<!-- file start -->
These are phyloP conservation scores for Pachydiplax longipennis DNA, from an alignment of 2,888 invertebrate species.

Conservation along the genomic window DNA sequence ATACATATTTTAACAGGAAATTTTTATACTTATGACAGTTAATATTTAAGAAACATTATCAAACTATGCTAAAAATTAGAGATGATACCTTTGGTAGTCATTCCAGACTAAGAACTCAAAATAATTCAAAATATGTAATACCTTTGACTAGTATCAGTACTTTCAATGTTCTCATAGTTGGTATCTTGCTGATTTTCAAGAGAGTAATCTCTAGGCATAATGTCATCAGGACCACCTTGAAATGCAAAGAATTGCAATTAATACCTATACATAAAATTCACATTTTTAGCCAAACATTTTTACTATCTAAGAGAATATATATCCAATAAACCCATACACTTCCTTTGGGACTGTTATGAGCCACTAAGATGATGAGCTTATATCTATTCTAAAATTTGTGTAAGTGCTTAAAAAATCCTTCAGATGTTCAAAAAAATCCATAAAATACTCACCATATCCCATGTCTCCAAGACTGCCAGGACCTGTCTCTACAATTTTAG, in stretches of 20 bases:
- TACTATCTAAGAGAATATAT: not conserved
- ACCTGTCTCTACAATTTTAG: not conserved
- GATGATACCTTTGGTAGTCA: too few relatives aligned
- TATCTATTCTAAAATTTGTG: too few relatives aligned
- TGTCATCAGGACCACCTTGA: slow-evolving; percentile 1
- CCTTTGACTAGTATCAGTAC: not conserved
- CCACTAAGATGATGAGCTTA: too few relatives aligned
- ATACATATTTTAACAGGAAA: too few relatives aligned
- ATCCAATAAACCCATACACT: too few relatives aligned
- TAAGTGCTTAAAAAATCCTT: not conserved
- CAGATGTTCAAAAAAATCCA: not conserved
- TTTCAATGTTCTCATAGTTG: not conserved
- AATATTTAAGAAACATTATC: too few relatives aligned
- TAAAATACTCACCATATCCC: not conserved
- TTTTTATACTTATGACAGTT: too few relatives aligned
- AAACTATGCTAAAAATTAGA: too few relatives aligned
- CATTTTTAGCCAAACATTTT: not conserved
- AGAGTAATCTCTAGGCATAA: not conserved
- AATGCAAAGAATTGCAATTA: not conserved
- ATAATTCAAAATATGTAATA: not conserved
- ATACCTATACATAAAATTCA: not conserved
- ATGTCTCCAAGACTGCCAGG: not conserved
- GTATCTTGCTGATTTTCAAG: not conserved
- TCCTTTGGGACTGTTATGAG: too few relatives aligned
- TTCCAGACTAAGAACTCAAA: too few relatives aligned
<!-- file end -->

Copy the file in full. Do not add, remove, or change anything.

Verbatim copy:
These are phyloP conservation scores for Pachydiplax longipennis DNA, from an alignment of 2,888 invertebrate species.

Conservation along the genomic window DNA sequence ATACATATTTTAACAGGAAATTTTTATACTTATGACAGTTAATATTTAAGAAACATTATCAAACTATGCTAAAAATTAGAGATGATACCTTTGGTAGTCATTCCAGACTAAGAACTCAAAATAATTCAAAATATGTAATACCTTTGACTAGTATCAGTACTTTCAATGTTCTCATAGTTGGTATCTTGCTGATTTTCAAGAGAGTAATCTCTAGGCATAATGTCATCAGGACCACCTTGAAATGCAAAGAATTGCAATTAATACCTATACATAAAATTCACATTTTTAGCCAAACATTTTTACTATCTAAGAGAATATATATCCAATAAACCCATACACTTCCTTTGGGACTGTTATGAGCCACTAAGATGATGAGCTTATATCTATTCTAAAATTTGTGTAAGTGCTTAAAAAATCCTTCAGATGTTCAAAAAAATCCATAAAATACTCACCATATCCCATGTCTCCAAGACTGCCAGGACCTGTCTCTACAATTTTAG, in stretches of 20 bases:
- TACTATCTAAGAGAATATAT: not conserved
- ACCTGTCTCTACAATTTTAG: not conserved
- GATGATACCTTTGGTAGTCA: too few relatives aligned
- TATCTATTCTAAAATTTGTG: too few relatives aligned
- TGTCATCAGGACCACCTTGA: slow-evolving; percentile 1
- CCTTTGACTAGTATCAGTAC: not conserved
- CCACTAAGATGATGAGCTTA: too few relatives aligned
- ATACATATTTTAACAGGAAA: too few relatives aligned
- ATCCAATAAACCCATACACT: too few relatives aligned
- TAAGTGCTTAAAAAATCCTT: not conserved
- CAGATGTTCAAAAAAATCCA: not conserved
- TTTCAATGTTCTCATAGTTG: not conserved
- AATATTTAAGAAACATTATC: too few relatives aligned
- TAAAATACTCACCATATCCC: not conserved
- TTTTTATACTTATGACAGTT: too few relatives aligned
- AAACTATGCTAAAAATTAGA: too few relatives aligned
- CATTTTTAGCCAAACATTTT: not conserved
- AGAGTAATCTCTAGGCATAA: not conserved
- AATGCAAAGAATTGCAATTA: not conserved
- ATAATTCAAAATATGTAATA: not conserved
- ATACCTATACATAAAATTCA: not conserved
- ATGTCTCCAAGACTGCCAGG: not conserved
- GTATCTTGCTGATTTTCAAG: not conserved
- TCCTTTGGGACTGTTATGAG: too few relatives aligned
- TTCCAGACTAAGAACTCAAA: too few relatives aligned